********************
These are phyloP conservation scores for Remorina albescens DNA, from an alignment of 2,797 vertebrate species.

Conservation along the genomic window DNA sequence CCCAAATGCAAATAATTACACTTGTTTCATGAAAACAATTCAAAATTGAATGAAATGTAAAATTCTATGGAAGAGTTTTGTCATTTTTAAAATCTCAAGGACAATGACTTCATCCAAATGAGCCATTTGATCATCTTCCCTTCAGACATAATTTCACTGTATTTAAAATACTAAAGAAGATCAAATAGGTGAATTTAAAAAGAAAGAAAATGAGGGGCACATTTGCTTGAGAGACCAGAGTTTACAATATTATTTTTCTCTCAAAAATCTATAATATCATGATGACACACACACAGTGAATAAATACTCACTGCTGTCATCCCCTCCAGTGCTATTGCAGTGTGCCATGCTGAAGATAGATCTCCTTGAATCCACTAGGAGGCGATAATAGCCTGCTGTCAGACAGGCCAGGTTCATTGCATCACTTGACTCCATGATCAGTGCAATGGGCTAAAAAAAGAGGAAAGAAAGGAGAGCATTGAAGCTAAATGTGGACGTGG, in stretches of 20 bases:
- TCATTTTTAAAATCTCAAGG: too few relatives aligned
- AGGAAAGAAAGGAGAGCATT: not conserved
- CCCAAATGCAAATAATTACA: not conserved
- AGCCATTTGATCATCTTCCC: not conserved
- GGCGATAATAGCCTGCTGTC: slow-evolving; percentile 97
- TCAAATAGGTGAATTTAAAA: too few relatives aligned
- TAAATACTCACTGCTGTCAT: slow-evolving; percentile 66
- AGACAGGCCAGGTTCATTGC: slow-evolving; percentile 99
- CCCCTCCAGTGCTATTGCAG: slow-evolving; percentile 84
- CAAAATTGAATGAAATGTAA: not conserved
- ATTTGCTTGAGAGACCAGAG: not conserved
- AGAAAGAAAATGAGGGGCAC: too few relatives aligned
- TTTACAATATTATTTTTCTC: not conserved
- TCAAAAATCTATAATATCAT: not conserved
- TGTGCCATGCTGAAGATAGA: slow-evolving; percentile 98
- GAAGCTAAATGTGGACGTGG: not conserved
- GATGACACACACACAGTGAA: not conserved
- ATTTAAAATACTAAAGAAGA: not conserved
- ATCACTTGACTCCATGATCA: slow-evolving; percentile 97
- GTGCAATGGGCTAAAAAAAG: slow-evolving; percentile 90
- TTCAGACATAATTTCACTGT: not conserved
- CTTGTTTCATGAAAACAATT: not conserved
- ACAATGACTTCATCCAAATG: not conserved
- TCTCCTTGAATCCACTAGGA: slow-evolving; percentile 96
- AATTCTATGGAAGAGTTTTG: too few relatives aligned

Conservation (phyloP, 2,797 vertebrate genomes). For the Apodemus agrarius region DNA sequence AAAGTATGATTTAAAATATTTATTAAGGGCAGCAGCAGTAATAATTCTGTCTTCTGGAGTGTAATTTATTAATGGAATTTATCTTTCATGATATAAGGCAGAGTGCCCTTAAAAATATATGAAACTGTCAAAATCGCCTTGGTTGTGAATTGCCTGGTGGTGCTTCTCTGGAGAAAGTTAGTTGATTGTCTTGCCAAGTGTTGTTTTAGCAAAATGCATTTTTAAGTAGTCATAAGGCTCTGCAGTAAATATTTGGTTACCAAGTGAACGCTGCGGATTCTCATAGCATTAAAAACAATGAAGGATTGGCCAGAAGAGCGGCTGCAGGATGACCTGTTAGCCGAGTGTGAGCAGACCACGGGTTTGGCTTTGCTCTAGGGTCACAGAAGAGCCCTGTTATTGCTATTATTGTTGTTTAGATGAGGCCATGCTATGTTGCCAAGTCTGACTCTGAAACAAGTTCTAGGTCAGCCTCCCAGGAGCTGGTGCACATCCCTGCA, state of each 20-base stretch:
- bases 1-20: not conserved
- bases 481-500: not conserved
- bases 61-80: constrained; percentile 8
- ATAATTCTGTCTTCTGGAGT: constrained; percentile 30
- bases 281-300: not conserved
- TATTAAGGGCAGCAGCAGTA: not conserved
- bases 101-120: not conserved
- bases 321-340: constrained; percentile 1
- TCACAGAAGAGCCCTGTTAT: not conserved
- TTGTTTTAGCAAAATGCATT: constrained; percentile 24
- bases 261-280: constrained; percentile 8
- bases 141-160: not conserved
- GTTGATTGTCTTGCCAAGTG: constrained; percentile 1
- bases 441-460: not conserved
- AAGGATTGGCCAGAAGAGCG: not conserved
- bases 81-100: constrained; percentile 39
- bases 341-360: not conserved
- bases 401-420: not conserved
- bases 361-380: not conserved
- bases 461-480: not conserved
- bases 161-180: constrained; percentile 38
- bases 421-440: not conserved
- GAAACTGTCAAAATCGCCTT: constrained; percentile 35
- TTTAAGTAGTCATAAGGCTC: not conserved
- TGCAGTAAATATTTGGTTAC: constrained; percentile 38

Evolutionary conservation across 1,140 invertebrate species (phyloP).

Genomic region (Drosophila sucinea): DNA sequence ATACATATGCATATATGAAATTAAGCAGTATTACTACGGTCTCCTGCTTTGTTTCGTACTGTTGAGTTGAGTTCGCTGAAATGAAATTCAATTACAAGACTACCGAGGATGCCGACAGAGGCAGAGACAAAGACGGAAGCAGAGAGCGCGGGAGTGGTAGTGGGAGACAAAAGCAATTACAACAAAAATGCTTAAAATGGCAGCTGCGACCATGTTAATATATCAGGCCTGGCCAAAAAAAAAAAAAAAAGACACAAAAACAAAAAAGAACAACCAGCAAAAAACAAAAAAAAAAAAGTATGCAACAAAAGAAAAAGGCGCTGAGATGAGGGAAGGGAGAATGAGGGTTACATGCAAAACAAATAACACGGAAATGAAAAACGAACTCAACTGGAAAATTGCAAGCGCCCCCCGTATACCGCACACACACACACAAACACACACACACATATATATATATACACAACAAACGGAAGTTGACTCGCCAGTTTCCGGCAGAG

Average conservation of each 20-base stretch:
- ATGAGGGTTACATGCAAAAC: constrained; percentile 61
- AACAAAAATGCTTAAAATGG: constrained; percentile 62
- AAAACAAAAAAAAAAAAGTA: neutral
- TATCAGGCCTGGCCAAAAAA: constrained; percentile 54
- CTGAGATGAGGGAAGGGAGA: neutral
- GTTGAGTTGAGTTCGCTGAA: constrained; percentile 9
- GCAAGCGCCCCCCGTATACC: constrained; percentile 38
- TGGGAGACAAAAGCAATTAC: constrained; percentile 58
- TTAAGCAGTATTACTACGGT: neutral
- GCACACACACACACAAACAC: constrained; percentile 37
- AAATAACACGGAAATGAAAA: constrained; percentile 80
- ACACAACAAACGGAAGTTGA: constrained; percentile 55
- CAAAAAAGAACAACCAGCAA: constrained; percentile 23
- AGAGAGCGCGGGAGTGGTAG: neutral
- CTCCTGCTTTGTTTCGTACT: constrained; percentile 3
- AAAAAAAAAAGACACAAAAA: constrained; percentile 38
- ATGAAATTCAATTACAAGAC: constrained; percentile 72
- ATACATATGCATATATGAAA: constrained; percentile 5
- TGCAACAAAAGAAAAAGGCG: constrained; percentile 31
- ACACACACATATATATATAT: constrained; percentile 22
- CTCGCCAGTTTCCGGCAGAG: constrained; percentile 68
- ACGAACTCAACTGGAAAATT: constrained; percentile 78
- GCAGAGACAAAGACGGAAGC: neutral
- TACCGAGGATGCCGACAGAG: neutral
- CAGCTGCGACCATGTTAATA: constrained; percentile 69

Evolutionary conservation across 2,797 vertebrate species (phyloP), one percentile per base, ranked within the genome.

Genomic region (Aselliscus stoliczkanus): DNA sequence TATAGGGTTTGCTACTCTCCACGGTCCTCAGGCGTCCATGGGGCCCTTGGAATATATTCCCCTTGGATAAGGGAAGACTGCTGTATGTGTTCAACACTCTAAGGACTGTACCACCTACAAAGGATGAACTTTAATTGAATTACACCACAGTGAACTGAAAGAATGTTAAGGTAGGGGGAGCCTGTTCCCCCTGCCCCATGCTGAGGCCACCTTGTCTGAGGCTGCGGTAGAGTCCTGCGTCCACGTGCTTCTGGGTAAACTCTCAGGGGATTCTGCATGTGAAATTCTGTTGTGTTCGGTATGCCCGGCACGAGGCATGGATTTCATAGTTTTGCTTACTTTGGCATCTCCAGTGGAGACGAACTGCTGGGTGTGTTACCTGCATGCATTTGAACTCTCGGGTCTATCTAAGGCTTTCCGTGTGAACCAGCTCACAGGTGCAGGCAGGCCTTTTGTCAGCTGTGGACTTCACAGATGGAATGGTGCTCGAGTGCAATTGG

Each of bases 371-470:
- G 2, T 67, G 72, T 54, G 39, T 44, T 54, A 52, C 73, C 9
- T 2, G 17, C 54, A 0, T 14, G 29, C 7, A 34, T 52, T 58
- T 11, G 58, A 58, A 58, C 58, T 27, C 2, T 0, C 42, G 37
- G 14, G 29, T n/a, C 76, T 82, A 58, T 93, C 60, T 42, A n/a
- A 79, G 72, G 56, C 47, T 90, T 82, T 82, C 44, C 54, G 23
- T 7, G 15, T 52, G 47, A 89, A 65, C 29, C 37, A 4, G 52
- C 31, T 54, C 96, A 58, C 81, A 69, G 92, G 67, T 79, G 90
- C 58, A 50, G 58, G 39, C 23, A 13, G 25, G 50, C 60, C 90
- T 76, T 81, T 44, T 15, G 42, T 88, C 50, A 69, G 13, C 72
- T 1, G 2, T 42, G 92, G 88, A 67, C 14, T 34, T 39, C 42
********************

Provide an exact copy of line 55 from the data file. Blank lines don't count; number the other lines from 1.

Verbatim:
Genomic region (Drosophila sucinea): DNA sequence ATACATATGCATATATGAAATTAAGCAGTATTACTACGGTCTCCTGCTTTGTTTCGTACTGTTGAGTTGAGTTCGCTGAAATGAAATTCAATTACAAGACTACCGAGGATGCCGACAGAGGCAGAGACAAAGACGGAAGCAGAGAGCGCGGGAGTGGTAGTGGGAGACAAAAGCAATTACAACAAAAATGCTTAAAATGGCAGCTGCGACCATGTTAATATATCAGGCCTGGCCAAAAAAAAAAAAAAAAGACACAAAAACAAAAAAGAACAACCAGCAAAAAACAAAAAAAAAAAAGTATGCAACAAAAGAAAAAGGCGCTGAGATGAGGGAAGGGAGAATGAGGGTTACATGCAAAACAAATAACACGGAAATGAAAAACGAACTCAACTGGAAAATTGCAAGCGCCCCCCGTATACCGCACACACACACACAAACACACACACACATATATATATATACACAACAAACGGAAGTTGACTCGCCAGTTTCCGGCAGAG